Cablegate: March Monthly Economic Wrap-Up: Mozambique

This record is a partial extract of the original cable. The full text of the original cable is not available.


E.O. 12958: N/A


Sensitive But Unclassified - Protect Accordingly

1. (U) Mineral Resources Survey: The GRM signed an agreement
with a South African firm, Fugro Airborne Surveys, to
undertake aerial surveys in the northern and central
provinces of Zambezia, Tete, Niassa, and Cabo Delgado, as
reported by Noticias, the daily newspaper. The objective of
the surveys is to collect information on the country's
geological potential. Fugro will overfly the area using low-
level remote sensing technology to detect geological pulses.
Similar surveys have already been completed in Mozambique's
southern provinces. Total investment in the project is
around $33 million, co-financed by the World Bank, the
African Development Bank, the Nordic Development Fund, the
South African Government, and the GRM. The new survey
should be completed by March 2005 and final results of the
country's geological mapping are expected by late 2006.
Mining of precious stones is already underway in Niassa
where Tanzanians are involved in mine exploration.

2. (U) World Band/IMF Joint Staff Assessment: A team from
the World Bank and the IMF simultaneously conducted the
annual Joint Staff Assessment (JSA) of Mozambique's progress
in implementing the GRM's Action Plan for the Reduction of
Absolute Poverty (PARPA). The JSA concluded that performance
is "satisfactory". The IMF and the GRM negotiated terms for
a new Poverty Reduction and Growth Facility [PRGF]
arrangement and general agreement was reached; yet some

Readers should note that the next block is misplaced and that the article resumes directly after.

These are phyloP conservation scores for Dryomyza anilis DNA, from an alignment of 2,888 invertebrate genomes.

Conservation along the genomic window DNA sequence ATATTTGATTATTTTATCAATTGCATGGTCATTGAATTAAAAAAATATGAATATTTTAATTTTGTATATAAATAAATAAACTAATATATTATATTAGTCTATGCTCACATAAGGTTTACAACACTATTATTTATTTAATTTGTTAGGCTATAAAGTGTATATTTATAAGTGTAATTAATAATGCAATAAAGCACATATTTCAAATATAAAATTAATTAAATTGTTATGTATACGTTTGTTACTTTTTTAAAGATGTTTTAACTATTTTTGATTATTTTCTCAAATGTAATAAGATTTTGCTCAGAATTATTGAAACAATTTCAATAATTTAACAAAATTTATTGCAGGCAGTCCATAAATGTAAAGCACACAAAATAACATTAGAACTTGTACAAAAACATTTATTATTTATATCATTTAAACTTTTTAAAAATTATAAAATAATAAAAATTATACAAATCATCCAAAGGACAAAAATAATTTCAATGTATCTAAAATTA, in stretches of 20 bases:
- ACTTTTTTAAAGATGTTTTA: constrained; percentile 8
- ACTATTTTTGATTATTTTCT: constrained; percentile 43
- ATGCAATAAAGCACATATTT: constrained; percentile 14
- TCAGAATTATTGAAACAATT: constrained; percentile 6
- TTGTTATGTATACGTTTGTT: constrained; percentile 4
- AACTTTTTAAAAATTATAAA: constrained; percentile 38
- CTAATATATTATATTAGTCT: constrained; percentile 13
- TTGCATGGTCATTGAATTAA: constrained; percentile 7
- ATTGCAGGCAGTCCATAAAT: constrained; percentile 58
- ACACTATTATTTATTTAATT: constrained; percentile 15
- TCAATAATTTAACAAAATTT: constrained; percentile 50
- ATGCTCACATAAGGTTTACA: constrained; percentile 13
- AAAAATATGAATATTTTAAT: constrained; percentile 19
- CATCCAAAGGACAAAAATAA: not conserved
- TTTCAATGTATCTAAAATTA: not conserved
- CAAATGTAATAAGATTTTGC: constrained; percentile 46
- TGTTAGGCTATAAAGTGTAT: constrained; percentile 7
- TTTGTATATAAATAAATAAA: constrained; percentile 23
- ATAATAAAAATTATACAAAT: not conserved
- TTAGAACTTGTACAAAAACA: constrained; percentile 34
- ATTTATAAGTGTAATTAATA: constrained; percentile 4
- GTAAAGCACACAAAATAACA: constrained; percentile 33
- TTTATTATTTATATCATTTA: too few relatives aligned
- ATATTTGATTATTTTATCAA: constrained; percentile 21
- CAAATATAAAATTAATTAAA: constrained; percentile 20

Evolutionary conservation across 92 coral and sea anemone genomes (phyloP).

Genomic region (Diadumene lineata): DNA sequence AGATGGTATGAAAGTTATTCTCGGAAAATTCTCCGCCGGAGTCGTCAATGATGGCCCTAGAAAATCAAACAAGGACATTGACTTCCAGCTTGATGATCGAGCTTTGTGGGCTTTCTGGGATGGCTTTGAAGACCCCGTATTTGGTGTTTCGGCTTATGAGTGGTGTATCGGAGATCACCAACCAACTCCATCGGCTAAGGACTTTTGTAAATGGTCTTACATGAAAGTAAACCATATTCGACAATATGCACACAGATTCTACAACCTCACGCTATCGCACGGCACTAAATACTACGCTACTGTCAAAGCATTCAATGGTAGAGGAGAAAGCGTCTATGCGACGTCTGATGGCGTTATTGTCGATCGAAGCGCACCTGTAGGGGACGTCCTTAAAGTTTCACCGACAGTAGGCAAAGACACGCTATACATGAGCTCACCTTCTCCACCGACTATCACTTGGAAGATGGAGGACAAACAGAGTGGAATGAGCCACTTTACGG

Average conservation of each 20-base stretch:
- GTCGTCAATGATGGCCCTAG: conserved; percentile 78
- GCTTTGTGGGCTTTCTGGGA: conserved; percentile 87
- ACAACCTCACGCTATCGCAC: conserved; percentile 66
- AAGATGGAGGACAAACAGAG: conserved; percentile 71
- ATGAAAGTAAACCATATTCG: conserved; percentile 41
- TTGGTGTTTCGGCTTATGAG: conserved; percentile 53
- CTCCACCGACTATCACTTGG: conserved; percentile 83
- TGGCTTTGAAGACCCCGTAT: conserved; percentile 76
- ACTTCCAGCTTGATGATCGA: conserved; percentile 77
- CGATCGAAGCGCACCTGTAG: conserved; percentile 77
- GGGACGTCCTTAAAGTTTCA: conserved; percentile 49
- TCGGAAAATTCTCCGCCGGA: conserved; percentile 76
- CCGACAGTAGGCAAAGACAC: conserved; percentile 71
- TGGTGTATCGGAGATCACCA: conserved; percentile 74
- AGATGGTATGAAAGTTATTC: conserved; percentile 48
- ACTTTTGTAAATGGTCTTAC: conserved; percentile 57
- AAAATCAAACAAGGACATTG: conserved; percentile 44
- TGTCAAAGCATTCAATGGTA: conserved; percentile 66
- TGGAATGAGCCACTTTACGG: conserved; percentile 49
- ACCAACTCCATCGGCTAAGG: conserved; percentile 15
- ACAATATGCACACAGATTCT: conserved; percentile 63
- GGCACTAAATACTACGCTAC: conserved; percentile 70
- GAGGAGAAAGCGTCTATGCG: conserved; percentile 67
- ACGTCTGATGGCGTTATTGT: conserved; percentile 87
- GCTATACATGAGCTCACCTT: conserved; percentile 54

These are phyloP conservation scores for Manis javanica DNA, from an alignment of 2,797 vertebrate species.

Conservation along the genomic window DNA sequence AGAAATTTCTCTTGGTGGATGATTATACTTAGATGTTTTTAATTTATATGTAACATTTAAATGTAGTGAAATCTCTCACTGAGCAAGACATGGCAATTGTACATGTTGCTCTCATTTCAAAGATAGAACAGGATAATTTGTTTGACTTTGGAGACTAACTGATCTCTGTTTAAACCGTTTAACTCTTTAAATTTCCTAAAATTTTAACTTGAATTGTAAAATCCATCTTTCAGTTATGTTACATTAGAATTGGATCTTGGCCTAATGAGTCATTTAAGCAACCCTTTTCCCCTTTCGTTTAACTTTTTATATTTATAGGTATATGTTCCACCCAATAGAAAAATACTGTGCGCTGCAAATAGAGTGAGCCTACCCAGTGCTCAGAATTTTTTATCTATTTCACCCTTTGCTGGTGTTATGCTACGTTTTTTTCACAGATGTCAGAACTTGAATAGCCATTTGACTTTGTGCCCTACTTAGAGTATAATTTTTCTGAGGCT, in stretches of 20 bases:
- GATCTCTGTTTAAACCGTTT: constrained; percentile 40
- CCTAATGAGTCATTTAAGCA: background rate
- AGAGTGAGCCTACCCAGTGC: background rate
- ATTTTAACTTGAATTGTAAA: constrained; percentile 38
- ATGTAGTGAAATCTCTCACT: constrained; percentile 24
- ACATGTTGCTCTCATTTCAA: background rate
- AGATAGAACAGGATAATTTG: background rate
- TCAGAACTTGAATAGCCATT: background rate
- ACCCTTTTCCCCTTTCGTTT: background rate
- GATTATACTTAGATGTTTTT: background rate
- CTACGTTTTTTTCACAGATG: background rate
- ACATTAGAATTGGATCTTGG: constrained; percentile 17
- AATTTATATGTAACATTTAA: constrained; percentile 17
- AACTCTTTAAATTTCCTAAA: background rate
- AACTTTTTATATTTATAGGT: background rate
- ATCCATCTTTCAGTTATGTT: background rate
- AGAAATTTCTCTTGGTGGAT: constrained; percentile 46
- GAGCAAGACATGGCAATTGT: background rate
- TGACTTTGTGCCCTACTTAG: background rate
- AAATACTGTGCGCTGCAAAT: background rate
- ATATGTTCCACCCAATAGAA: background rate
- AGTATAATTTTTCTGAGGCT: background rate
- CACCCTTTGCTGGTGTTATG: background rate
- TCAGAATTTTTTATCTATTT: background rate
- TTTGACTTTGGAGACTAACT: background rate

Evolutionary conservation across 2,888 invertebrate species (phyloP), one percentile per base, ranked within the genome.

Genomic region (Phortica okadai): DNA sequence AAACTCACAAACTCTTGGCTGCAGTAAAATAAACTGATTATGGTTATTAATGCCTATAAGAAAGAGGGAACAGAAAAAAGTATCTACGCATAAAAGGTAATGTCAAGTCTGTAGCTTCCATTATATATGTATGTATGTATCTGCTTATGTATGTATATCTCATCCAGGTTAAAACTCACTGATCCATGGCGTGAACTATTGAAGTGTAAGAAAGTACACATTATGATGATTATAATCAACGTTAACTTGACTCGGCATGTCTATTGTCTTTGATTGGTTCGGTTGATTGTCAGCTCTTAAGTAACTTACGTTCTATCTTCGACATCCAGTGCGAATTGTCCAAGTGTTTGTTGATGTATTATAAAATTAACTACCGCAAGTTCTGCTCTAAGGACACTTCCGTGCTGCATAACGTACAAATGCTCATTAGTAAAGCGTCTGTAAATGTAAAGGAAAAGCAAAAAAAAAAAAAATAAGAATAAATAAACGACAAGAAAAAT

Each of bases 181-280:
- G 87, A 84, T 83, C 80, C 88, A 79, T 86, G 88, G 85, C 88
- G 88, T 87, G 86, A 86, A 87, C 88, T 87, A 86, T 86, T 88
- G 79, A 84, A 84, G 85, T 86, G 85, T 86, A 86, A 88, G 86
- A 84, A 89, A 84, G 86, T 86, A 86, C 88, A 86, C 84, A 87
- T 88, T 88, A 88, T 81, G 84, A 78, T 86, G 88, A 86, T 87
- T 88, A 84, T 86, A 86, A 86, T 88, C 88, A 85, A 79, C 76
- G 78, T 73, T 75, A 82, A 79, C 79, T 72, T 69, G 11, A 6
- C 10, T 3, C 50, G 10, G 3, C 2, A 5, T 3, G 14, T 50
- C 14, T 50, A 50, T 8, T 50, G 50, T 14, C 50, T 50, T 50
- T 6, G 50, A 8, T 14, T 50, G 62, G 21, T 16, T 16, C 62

details remain to be worked out. The new PRGF will support
Mozambique's quest for poverty reduction, economic growth
and stability. The PRGF is designed to maintain monetary
and fiscal discipline while allowing Mozambique to continue
its rapid GDP growth path with a comfortable external sector
situation (REFTEL).

3. (U) Poverty Review: Recently reported results from the
2002/3 Household Survey, completed by the National
Statistics Institute (INE), indicate that the poverty
incidence in Mozambique has dropped to 54.1% in 2003, down
from 70% in 1997. These numbers demonstrate that Mozambique
is surpassing its poverty reduction targets as benchmarked
by the GRM's Action Plan for the Reduction of Absolute
Poverty (PARPA), which estimated poverty to drop to 60% by
2005. Revealing the results in front of Parliament, Prime
Minister and Minister of Planning and Finance, Luisa Diogo,
said these numbers and recent demography and health surveys
also undertaken by INE indicate that Mozambique is "on the
right path". According to Diogo, the "fundamental
instrument" for poverty reduction is education and since
1999, expansion in primary and secondary education has
vastly surpassed PARPA targets. Based on survey results,
illiteracy has fallen from 60.5% in 1997 to 53.6% in 2003.
The Minister presented a further challenge before
Parliament, saying "We hope to cut the illiteracy rate to
50% this year (2004)". In health care statistics, the